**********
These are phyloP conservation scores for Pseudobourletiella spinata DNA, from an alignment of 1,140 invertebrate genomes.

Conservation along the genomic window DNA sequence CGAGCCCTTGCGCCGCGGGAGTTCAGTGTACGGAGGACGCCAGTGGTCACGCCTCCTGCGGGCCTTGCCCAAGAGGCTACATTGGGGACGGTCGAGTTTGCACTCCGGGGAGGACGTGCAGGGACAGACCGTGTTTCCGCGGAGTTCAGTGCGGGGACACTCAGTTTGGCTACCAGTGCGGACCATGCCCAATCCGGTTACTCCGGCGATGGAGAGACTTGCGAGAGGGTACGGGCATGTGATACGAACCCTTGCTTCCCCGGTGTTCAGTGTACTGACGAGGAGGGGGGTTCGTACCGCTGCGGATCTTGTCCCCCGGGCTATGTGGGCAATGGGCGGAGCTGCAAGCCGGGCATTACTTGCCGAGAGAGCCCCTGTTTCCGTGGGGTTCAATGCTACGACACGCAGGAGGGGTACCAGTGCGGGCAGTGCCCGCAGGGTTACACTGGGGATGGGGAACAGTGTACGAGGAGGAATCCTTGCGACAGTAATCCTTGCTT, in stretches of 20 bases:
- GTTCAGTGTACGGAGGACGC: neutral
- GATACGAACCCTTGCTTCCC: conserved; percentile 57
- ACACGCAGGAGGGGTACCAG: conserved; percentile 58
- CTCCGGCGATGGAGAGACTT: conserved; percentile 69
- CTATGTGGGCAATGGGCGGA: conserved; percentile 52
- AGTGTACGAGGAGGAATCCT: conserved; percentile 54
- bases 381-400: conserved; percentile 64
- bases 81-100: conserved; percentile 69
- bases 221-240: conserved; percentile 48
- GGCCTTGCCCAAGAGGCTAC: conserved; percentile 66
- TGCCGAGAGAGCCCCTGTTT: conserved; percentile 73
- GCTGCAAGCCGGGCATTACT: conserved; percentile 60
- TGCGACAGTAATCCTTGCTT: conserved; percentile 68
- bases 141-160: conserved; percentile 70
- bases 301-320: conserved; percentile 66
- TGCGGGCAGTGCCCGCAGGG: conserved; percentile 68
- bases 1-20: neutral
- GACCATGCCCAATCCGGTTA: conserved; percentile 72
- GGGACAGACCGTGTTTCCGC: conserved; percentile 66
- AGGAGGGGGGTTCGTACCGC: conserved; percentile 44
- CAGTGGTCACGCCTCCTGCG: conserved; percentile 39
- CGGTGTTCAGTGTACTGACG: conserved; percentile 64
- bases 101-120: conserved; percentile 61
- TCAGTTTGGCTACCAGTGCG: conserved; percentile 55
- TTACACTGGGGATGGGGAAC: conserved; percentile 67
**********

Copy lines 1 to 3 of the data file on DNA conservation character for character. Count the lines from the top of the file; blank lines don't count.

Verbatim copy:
These are phyloP conservation scores for Pseudobourletiella spinata DNA, from an alignment of 1,140 invertebrate genomes.

Conservation along the genomic window DNA sequence CGAGCCCTTGCGCCGCGGGAGTTCAGTGTACGGAGGACGCCAGTGGTCACGCCTCCTGCGGGCCTTGCCCAAGAGGCTACATTGGGGACGGTCGAGTTTGCACTCCGGGGAGGACGTGCAGGGACAGACCGTGTTTCCGCGGAGTTCAGTGCGGGGACACTCAGTTTGGCTACCAGTGCGGACCATGCCCAATCCGGTTACTCCGGCGATGGAGAGACTTGCGAGAGGGTACGGGCATGTGATACGAACCCTTGCTTCCCCGGTGTTCAGTGTACTGACGAGGAGGGGGGTTCGTACCGCTGCGGATCTTGTCCCCCGGGCTATGTGGGCAATGGGCGGAGCTGCAAGCCGGGCATTACTTGCCGAGAGAGCCCCTGTTTCCGTGGGGTTCAATGCTACGACACGCAGGAGGGGTACCAGTGCGGGCAGTGCCCGCAGGGTTACACTGGGGATGGGGAACAGTGTACGAGGAGGAATCCTTGCGACAGTAATCCTTGCTT, in stretches of 20 bases:
- GTTCAGTGTACGGAGGACGC: neutral